Confessions of an occasional IT teacher

Anyone can teach IT, can’t they? That attitude may be changing now the subject has morphed into Computing (all that pesky programming and the like), but when I started teaching IT it was definitely the view.

IT teachers themselves were conscripts from other subjects, usually D&T or Maths. As long as you were geeky and liked tinkering with cables at the back of a computer you would do.

As a Business Studies teacher I qualified to be able to teach IT. After all, we used computers in my subject too and I looked like I knew what I was doing. To be fair, we did some IT in my teacher training (and dabbled with some Economics). But I was self taught in using computers, and still am. I’ve never attended a training course and yet I can do some cool stuff with a spreadsheet!

For that matter, I’ve never been trained properly to teach any of the other subjects I’ve ended up teaching; Economics, Sociology, Maths and RE. I’ve taught four subjects to A Level, three of which I learnt by teaching myself the content one lesson ahead of the students.

I’m a headteacher now and I try to help out in filling the gaps in the timetable where I can. This year I’ve been given two Year 7 IT classes (except now its called Computing and IT; more of that later). I haven’t taught IT for a over 10 years. I have taught the subject to AS Level, but it has changed a lot. Anyway, I was happy to teach it again and, you know what, I’m enjoying it.

The thing is, two things have changed since I last taught this subject:

  1. My teaching
  2. The subject

10 or 15 years ago, there seemed to be a common approach to IT teaching which might be described as ‘Come in. Get on with it’. IT was all about learning how to use application software. There was obviously some explicit teaching which usually took the form of a quick explanation of how to do something on the computer (all about the skills, certainly at KS3), then students worked on an open-ended task, sometimes for weeks.

The features of this approach were:

  • Short, skills-based teaching inputs (usually begrudged by students who just wanted to ‘get on with it’)
  • Limited amounts of theory or conceptual understanding
  • Low levels of challenge
  • Extended projects
  • Students working at their own pace
  • Individual, verbal feedback from the teacher when students got stuck or the teacher noticed them doing something wrong.

I was observed by a senior colleague once and given a ‘satisfactory’ for my lesson. The reason it wasn’t ‘good’? The observer told me “there was no starter or plenary. They just came in and got on with it”.

I was livid at the time. I had spent months training them how to ‘get on with it’. As a result, they were productive, focused, on task and making great progress. Every student in that class got A*-C and the value added was through the roof. Interrupting this Zen-like flow would have been crazy, I thought.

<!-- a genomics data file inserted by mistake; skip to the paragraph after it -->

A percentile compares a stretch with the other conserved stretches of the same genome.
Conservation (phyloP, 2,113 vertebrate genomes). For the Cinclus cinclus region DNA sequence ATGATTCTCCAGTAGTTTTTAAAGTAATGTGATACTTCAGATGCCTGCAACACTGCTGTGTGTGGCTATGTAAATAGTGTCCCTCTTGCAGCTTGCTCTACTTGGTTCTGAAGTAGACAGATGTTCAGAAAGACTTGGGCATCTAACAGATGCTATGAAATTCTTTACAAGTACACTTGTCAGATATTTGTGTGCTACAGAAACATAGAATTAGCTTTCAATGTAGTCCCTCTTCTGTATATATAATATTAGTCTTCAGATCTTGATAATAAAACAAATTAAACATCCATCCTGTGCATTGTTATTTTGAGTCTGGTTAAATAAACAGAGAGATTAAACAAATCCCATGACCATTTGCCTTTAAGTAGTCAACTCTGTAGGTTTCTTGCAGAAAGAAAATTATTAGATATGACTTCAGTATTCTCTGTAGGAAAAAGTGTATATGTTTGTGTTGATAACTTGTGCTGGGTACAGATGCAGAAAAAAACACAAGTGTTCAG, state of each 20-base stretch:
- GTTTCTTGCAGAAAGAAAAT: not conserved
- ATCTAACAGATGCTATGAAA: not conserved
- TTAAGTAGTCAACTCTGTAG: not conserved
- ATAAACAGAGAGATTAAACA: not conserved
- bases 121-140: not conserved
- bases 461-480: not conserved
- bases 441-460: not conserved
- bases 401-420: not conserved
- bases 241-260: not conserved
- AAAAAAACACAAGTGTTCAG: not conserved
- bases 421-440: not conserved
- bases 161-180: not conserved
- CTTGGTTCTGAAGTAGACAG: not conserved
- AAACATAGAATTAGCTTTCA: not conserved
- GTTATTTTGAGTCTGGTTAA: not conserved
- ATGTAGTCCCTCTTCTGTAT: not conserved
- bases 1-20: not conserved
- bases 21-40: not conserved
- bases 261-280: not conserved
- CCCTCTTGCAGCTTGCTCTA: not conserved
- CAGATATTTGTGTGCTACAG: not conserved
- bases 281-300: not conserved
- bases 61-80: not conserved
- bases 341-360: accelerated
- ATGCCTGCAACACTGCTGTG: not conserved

Although we can scoff at the (Oftsed inspired) three-part-lesson looking back, I am starting to think the observer had a point. What were students learning in that lesson? They were doing lots, but were they applying the skills they already knew?  I could tell they were making progress in completing the task (I had a spreadsheet to prove it), but could I tell they were making progress in their learning?

I think now that the subject, the subject pedagogy and the assessment was all wrong. I’m glad the subject has changed and I’m glad my teaching has changed.

What follows is a summary of how my current practice as an occasional (Computing &) IT teacher is now, with some visuals thrown in for good measure.

Change 1: What I am teaching

IT is not the subject it used to be. The dramatic swing to Computer Science (driven by Michael Gove) has changed the subject beyond recognition in some schools. The pace and scale of these changes has left many schools floundering to find teachers, train teachers and retain teachers (who just don’t want to teach high-level programming skills).

In our school, common sense prevails. Our great head of department and I agree that, whilst a minority of students will need skills like programming and it is useful to give all students an introduction to Computer Science, most still need application software skills too. Being able to write a letter on Word, create a spreadsheet, use a database, search the internet, send an email or prepare a presentation, are skills that most young people will need in their personal and working lives in the future.